- The Washington Times - Tuesday, May 16, 2006


One is Pakistan’s cross-dressing answer to Dame Edna Everage, while the other hosts a macho car-racing program. The two are brothers and are at the forefront of the television revolution in this Islamic republic.

Even if their styles are miles apart, Ali and Umar Saleem, the sons of a retired army colonel, have both opted for the bright lights of the new cable channels that are avidly watched by Pakistan’s young people.

Ali Saleem dons a jeweled sari and makeup to become (Mrs.) Nawazish Ali, his feminine alter ego, for his weekly talk show, where he greets his guests with a cabaret song and a mix of saucy banter and hard-hitting questions.

“The purpose of the show is to break barriers and to show that there is no man or woman, no Pakistan or India, no gay and no straight,” says Ali Saleem, 27.

“The Late Night Show With Begum Nawazish Ali” appears on Aaj Television, Pakistan’s third main private channel and one of dozens that have sprung up under liberal media laws introduced by military ruler Pervez Musharraf.

His creation, a glamorous, catty widow looking for a husband, has raised a few eyebrows in conservative Pakistan, but urbanites have largely greeted Ali Saleem with a mixture of amusement and applause.

“When I wear the sari, I only get adoration, I only get praise. I have never had any threats or discrimination, not from the fundos (Islamic fundamentalists),” says Ali Saleem, whose talk-show guests have included rape victim Mukhtaran Mai, an Islamic hard-liner, various politicians and a Bollywood actress and director.

He says his dream guest is Mr. Musharraf himself, “although the president might get intimidated by Begum Nawazish Ali.”

The roots of the character, Ali Saleem says, are in his childhood.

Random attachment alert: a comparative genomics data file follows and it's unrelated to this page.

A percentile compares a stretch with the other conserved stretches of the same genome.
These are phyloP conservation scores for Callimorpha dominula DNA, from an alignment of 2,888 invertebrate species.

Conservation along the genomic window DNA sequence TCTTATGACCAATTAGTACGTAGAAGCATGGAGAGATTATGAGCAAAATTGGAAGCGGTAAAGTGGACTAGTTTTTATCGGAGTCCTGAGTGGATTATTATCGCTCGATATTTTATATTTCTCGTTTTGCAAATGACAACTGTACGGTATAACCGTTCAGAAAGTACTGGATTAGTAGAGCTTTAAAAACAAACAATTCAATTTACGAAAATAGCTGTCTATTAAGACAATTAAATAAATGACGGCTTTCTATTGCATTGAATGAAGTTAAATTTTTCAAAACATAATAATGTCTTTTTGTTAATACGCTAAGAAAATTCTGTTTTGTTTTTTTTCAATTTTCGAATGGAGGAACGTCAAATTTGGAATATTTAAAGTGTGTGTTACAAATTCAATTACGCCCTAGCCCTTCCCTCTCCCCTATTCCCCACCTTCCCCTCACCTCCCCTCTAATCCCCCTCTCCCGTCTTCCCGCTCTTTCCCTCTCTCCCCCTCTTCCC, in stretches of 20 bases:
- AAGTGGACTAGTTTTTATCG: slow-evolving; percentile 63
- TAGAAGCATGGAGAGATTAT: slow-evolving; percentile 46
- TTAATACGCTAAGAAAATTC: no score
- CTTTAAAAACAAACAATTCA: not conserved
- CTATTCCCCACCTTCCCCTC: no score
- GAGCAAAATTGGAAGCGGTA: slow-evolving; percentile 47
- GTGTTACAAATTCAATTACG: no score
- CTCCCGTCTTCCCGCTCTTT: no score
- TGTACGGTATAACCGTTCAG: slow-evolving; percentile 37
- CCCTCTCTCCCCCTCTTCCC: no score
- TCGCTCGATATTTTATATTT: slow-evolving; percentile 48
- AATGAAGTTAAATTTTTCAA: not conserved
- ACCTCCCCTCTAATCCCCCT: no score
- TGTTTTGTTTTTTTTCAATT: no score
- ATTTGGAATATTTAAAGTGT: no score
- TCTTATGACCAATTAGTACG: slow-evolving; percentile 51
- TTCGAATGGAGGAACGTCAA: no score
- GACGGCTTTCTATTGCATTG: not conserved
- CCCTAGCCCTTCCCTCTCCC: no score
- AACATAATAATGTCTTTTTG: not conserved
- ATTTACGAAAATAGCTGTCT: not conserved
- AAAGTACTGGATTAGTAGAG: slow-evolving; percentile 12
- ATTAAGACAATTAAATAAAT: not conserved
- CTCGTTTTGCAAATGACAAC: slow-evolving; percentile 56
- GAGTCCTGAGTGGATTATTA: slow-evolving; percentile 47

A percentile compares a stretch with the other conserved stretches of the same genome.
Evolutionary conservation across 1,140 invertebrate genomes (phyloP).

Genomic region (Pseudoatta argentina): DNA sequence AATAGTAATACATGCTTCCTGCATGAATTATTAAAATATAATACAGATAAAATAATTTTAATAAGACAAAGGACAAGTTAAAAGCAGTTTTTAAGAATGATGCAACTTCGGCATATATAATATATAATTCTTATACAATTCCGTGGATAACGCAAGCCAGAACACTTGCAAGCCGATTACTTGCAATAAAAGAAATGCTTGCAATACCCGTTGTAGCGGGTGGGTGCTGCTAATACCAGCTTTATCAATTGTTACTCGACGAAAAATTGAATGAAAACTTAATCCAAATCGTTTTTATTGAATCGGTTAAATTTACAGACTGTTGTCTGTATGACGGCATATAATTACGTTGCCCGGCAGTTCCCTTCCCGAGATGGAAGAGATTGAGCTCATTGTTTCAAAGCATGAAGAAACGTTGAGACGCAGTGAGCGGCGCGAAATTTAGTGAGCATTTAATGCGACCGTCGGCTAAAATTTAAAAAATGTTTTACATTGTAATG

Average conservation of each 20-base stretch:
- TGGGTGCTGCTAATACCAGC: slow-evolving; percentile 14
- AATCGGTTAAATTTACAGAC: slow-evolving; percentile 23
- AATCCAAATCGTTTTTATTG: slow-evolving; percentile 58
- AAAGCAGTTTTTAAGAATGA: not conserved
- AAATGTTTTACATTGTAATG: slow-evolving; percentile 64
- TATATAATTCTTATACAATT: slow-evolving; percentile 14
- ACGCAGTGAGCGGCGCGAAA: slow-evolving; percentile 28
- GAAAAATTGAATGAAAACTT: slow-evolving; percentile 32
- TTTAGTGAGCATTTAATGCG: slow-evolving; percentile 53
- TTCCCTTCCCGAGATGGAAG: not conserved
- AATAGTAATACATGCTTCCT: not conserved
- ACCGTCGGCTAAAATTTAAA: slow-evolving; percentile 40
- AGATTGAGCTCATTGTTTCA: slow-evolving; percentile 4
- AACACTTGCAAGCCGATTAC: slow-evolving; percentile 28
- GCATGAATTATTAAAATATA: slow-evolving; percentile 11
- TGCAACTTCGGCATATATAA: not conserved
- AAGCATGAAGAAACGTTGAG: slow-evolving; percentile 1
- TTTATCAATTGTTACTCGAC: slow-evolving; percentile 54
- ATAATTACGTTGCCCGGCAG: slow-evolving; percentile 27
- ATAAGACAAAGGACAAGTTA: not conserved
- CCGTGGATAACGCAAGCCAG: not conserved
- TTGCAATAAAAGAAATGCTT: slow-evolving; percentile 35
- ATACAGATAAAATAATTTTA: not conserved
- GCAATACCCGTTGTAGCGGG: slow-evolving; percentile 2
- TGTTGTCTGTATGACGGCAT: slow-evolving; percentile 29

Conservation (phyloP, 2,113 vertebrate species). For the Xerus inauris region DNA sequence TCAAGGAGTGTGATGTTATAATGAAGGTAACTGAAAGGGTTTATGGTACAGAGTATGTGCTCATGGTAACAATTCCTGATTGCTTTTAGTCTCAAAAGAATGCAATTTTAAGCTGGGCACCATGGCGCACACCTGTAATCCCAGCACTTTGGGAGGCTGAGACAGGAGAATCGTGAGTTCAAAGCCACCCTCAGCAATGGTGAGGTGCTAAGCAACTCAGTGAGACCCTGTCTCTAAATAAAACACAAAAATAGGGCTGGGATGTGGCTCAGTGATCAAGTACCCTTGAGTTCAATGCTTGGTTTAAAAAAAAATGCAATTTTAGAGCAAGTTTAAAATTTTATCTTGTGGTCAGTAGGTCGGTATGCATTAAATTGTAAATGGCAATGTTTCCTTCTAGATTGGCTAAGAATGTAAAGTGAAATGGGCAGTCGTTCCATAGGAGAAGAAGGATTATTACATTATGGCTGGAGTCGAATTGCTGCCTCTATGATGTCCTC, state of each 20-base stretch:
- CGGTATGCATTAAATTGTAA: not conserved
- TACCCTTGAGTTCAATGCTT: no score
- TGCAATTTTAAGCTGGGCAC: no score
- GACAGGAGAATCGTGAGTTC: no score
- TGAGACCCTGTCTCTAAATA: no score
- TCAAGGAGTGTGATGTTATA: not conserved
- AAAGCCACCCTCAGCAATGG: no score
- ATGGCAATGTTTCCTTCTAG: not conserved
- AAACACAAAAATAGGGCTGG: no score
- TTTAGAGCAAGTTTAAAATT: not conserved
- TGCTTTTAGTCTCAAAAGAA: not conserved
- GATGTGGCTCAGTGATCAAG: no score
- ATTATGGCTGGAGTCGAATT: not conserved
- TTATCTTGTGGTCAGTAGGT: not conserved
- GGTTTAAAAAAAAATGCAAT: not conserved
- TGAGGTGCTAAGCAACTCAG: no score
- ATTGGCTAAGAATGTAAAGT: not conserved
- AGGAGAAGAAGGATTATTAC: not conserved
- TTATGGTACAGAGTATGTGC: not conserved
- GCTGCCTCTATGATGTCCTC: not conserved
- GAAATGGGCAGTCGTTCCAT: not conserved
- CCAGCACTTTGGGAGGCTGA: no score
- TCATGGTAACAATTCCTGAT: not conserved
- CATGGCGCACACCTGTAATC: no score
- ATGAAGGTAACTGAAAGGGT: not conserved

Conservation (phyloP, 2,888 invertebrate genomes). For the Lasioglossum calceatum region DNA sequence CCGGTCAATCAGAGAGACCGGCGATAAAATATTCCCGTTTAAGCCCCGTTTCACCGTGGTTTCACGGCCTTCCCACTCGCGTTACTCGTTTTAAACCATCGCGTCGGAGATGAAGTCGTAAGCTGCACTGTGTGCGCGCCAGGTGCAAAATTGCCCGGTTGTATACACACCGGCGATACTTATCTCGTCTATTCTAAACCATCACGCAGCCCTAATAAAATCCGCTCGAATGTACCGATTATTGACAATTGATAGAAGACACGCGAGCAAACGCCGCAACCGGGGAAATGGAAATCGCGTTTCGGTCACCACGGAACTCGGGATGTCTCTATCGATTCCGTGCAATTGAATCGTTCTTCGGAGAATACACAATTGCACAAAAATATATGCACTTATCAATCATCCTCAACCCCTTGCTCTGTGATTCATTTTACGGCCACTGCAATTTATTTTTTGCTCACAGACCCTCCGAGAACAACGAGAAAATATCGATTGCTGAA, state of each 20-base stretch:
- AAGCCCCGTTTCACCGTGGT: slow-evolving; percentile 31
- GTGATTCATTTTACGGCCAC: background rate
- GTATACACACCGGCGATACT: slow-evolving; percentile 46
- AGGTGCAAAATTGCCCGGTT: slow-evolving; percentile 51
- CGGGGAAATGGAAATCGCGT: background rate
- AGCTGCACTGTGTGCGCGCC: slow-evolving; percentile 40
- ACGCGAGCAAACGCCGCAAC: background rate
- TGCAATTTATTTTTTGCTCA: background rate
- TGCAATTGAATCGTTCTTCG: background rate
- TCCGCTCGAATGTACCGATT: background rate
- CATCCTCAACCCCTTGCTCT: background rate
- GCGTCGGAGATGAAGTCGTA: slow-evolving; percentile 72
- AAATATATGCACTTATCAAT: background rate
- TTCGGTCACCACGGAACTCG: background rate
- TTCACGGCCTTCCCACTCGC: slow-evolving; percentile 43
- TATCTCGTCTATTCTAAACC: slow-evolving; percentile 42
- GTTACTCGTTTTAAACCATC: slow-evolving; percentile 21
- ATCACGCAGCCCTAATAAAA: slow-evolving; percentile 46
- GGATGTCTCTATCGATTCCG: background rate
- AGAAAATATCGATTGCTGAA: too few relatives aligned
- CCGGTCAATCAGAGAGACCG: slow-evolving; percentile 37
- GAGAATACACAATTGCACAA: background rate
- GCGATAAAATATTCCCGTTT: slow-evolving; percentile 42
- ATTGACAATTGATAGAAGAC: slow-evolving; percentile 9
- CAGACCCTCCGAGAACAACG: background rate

“When I was a child, I was very fond of wearing my mother’s dupattas (head scarves). I liked to look at myself in the mirror and admire myself as a lady,” he says.

“I prayed to Allah. I wanted to be a girl and wanted to wear dresses.”

After the show, he ducks into his changing room and reappears in scruffy black jeans, a T-shirt and light stubble. Only the bouffant hairdo — his own and not a wig — remains.

Asked about his sexuality, he replies: “I discount these boundaries, I believe that all this conversation is passe. I am trysexual, with a Y.”

His program follows in the footsteps of several satirical shows spawned by the end of the state monopoly on broadcasting in 2003.

Meanwhile, “High Octane,” Umar Saleem’s program on rival HUM TV, is more straightforward and celebrates the joys of fast cars and vintage automobiles.

“Ali and I are a lot different; we love each other to bits, but we don’t move in the same scene,” Umar Saleem, 26, says.

A rally driver and motor sports fan, he says he wants to be Pakistan’s version of Jeremy Clarkson, the host of the popular BBC car show “Top Gear.”

Umar Saleem reinforced his motor-head credentials when his car rolled at about 100 mph in a cross-country rally last year. He lost the tip of his ear but escaped serious injury. “High Octane,” he says, taps into the growing fascination with luxury products and leisure activities among Pakistan’s young rich, fueled by an economic boom at the top end of the country’s 150 million people.

Umar Saleem says he tried to dissuade his brother when Ali announced his plans to appear on television in drag, fearing he would provoke trouble from religious conservatives.

“But I am surprised how no one really has given him any trouble. People will come to me to say nice things about my show, but there are grown men who will walk up to him and salute him,” Umar Saleem says.

He says, however, that his brother’s show is “not really my cup of tea” and that he doubts whether Ali sits down to watch a program about motor racing.

Umar is mistaken, Ali Saleem says, even if he and his younger sibling are “poles apart.”

“I do watch his program,” Ali says, “but we have very little in common. Every time we have a conversation, we have a fight because we have radically different views on life.”

Their father, Col. Ahmad Zafar, says he is proud of the mini media dynasty his “amazingly talented” boys have created, even if he is at a loss to explain why they are so different.

He also has a gentle word of warning for Ali and his drag-queen act.

“I keep praying for his success every time I go to the mosque,” the soft-spoken officer says, “but I have just made a suggestion to him that he should start going on to an absolutely different role instead of continuing to keep on treading the same road.”

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